(313b) Coacervation of Sequence Controlled Polypeptides: Understanding Biology and Designing Materials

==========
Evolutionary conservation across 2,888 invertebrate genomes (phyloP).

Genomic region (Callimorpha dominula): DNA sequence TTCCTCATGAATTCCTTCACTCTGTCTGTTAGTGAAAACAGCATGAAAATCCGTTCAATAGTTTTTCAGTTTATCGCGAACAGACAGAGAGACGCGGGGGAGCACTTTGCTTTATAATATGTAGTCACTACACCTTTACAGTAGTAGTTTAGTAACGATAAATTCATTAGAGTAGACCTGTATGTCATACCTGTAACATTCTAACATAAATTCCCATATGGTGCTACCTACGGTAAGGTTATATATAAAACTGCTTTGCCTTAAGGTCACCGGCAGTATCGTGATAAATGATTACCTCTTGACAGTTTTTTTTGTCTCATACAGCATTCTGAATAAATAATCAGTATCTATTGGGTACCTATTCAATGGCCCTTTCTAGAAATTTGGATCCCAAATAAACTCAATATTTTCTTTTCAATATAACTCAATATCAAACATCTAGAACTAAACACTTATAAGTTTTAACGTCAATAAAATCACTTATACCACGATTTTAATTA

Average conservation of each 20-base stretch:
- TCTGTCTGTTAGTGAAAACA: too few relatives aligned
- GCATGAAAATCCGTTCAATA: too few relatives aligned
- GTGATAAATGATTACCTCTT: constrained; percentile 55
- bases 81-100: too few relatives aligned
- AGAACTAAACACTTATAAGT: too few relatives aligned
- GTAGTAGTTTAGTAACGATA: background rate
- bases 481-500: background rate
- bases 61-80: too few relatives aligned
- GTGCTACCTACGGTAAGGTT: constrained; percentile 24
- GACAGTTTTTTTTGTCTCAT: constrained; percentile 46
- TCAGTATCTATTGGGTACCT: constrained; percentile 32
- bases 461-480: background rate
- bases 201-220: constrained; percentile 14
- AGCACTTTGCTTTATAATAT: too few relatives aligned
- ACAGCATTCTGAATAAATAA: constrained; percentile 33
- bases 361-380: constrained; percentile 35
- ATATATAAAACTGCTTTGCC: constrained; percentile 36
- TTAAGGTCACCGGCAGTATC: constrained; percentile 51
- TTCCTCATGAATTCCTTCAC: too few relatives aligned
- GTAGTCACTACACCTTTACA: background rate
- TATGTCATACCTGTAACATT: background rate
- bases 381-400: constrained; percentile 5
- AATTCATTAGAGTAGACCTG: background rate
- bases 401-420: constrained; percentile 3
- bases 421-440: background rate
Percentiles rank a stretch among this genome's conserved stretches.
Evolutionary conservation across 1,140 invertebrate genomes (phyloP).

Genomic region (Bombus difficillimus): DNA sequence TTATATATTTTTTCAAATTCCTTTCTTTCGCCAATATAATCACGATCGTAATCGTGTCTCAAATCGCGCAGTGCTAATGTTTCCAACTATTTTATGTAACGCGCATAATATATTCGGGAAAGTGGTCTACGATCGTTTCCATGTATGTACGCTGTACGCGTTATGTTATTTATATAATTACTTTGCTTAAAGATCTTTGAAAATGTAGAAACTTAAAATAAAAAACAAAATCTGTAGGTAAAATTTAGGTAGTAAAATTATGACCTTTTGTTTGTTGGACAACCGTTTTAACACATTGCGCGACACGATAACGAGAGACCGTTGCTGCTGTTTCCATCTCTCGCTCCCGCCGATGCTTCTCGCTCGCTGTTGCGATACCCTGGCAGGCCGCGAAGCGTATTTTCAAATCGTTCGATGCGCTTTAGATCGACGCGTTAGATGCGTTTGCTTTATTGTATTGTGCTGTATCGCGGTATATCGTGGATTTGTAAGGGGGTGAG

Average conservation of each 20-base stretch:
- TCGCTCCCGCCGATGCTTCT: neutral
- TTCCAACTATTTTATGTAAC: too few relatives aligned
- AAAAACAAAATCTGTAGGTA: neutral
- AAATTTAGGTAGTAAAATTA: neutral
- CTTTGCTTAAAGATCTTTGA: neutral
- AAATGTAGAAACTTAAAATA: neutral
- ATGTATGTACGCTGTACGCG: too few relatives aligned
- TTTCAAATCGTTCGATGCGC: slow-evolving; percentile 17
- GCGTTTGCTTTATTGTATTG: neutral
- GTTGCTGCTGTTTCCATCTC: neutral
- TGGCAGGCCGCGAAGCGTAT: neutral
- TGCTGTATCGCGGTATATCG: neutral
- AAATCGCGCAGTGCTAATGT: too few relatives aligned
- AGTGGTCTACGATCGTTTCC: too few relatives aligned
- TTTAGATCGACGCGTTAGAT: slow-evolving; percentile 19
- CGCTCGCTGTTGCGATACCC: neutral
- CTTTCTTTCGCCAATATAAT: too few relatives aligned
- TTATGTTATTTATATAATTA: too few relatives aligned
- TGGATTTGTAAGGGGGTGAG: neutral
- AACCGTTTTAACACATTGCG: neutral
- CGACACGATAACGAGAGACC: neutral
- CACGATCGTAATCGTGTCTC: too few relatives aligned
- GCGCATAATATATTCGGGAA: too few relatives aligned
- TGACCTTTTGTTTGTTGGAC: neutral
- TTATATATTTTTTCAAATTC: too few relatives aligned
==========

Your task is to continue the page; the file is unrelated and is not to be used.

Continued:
Electrostatic interactions have been implicated in a wide range of biological materials, including between proteins, polysaccharides, and polynucleotides. In particular, associations involving intrinsically disordered proteins have been implicated in the formation of an increasing number of liquid phase separated granules, or âmembraneless organellesâ in cells. These intrinsically disordered proteins tend to include significant quantities of charged residues, and recent mutagenesis studies on biological materials have highlighted the importance of charge patterning in the assembly of these materials. We have utilized sequence-controlled polypeptides as a model system to study how the patterning or presentation of charges functionalities can modulate the potential for liquid-liquid phase separation via complex coacervation. Complex coacervation occurs as a result of electrostatic and entropic interactions between oppositely-charged polyelectrolytes. Our experimental results, supported by theory and simulation demonstrate the important role that chemical sequence plays in controlling the localization of condensed counterions and the structuring of water. Additionally, we have examined the role that charge patterning on the surface of globular proteins has on the tendency of such molecules to partition into coacervate phases. Our goal is to establish molecular-level design rules to facilitate the tailored creation of materials based on polyelectrolyte complexation that can both illuminate self-assembly phenomena found in nature, and find utility across a wide range of real-world applications.